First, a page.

3

In Apex, I cannot successfully execute this anonymous block without casting on Ln 2 below:

List<SObject> lst = new List<SObject>{ new Custom_SObject__c() };

Custom_SObject__c cstom = lst[0];

It will complain with this error: Illegal assignment from SObject to Custom_SObject__c

But I can execute this without an error:

List<SObject> lst = new List<SObject>{ new Custom_SObject__c() };

List<Custom_SObject__c> cstoms = lst;

I find this inconsistent and would expect the execution to fail with an error of this sort: Illegal assignment from List<SObject> to List<Custom_SObject__c>.

Why is this so?

  • 5
    There are plenty of minor inconsistencies like this. You just have to live with it. (A pet example I have is if you have a Database.Batchable implementation you can declare it like public with sharing class MyBatch implements Database.Batchable<SObject> and then implement the execute method templated on a different type, like public void execute(Database.BatchableContext context, List<Account> scope), without any complaints.) – Phil W Nov 26 '20 at 16:55
5

This is some WTFApex magic related to dynamic SOQL queries.

There is another similar example where you can do some funky implicit casting with SOQL queries and Database.Query('soql');:

Foo__c foo = Database.Query('SELECT Id FROM Foo__c');
List<Foo__c> foos = Database.Query('SELECT Id FROM Foo__c');

Note how it will happily give you either a single sObject or a collection.

Lets expand your example out to see where it might break:

List<SObject> randomsObjects = new List<SObject>{new Account(), new Contact()};
List<Account> accounts = randomsObjects;
for(Account acc : accounts) {
    // Ruh-roh! That Contact isn't an Account sObject
    System.debug(acc.Name);
}

This results in the following error on the for statement:

System.QueryException: Dynamic query yields incompatible SObject type Contact for loop variable of type Account

So it appears Apex is aware of the potential problems at runtime and associates it back with Dynamic SOQL queries as being the primary source of this occurring.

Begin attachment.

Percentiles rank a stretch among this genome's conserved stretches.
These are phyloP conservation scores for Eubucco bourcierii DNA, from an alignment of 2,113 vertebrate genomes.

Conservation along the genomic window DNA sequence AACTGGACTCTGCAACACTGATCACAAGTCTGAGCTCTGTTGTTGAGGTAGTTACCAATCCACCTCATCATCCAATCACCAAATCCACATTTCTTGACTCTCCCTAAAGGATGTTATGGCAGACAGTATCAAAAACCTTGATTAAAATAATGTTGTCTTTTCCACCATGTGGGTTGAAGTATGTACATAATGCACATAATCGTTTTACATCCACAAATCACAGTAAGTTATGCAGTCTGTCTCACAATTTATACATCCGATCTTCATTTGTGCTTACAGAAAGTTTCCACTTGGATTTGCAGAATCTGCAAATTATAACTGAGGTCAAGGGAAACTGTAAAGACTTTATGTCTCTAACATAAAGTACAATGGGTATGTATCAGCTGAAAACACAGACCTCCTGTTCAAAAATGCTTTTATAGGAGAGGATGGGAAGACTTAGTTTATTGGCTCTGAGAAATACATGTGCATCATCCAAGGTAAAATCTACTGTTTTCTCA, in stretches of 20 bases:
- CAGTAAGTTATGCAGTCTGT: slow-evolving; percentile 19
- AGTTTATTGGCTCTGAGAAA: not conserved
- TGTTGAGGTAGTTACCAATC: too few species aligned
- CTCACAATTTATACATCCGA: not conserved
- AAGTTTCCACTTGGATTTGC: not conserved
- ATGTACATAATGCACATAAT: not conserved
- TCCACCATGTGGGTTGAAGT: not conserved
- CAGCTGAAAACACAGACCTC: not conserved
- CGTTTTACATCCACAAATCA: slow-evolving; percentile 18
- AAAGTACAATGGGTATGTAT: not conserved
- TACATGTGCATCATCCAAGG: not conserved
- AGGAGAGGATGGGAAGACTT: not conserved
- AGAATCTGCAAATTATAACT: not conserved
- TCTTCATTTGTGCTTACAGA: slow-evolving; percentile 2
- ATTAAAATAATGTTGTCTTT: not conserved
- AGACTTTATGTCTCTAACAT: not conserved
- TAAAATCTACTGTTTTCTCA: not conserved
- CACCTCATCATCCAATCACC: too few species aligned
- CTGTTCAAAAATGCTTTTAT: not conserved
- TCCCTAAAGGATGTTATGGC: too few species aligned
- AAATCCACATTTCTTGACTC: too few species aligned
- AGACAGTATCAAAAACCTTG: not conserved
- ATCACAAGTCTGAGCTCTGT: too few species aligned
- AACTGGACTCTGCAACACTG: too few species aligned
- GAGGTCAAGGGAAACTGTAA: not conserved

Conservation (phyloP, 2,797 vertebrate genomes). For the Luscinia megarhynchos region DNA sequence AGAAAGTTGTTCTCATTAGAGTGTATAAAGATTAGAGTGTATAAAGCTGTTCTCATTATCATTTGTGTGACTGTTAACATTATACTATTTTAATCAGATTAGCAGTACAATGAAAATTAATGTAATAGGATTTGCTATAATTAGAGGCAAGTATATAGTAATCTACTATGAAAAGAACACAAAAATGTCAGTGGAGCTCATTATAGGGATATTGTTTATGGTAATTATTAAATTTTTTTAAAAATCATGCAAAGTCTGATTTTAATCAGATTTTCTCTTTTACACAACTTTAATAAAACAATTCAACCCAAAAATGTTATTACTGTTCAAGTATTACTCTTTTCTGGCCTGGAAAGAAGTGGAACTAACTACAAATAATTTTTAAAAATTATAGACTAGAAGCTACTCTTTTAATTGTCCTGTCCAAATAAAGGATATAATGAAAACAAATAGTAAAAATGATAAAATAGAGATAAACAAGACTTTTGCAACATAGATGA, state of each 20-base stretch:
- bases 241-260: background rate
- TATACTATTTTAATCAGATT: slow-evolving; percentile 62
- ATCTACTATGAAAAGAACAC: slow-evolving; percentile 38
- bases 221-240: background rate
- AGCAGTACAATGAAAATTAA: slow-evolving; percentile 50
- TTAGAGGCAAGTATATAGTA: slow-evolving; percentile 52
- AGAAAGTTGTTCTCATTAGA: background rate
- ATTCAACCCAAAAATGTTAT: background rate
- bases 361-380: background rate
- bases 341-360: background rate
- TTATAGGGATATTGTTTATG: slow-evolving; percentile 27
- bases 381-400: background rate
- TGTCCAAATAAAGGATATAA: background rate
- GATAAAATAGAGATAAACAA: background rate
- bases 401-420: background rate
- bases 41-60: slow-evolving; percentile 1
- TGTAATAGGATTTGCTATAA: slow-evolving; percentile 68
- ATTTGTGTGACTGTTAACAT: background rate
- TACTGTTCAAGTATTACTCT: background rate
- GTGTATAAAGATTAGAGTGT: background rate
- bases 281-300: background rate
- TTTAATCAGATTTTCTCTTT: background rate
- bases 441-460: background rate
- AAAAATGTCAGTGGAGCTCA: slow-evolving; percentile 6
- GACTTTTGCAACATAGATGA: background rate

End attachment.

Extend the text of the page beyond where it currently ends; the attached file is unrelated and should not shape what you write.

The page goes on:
This also relates to the batch example that Phil W gave.

A pet example I have is if you have a Database.Batchable implementation you can declare it like public with sharing class MyBatch implements Database.Batchable<SObject> and then implement the execute method templated on a different type, like public void execute(Database.BatchableContext context, List<Account> scope), without any complaints.

In your Database.Batchable start method it is possible to return a Database.QueryLocator that is constructed from a SOQL string. Apex can't confirm the resulting sObject type until runtime, but allows you to declare that the batch is going to execute over a fixed sObject type.

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    Collections are broken in a series of fun and amusing (until you're trying to use them) ways. This is a subset of that problem. – sfdcfox Nov 26 '20 at 23:31
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    Also, interesting link, although some of those WTFs are not actually WTFs, but a natural consequence of object-oriented programming that allows nulls. – sfdcfox Nov 26 '20 at 23:36
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    Having a non-nullable type notation in Apex would be super useful. A nullable Boolean is all sorts of confusing. – Daniel Ballinger Nov 26 '20 at 23:40
  • I would have expected List<Account> accounts = randomsObjects; to fail at runtime because I assumed Apex was implicitly casting all elements from List<sObject> to List<Account>. Normally, a cast from List<Object> to List<Something> would involve iterating over all elements and casting them individually. I think casting is deferred for efficiency's sake. No point looping over everything when the user's going to do that anyway. This happens only with sObjects. I created my own three types and it won't even allow explicit casts from List<MyObject> to List<MyConcrete> – Mehdi Maujood Nov 30 '20 at 5:07

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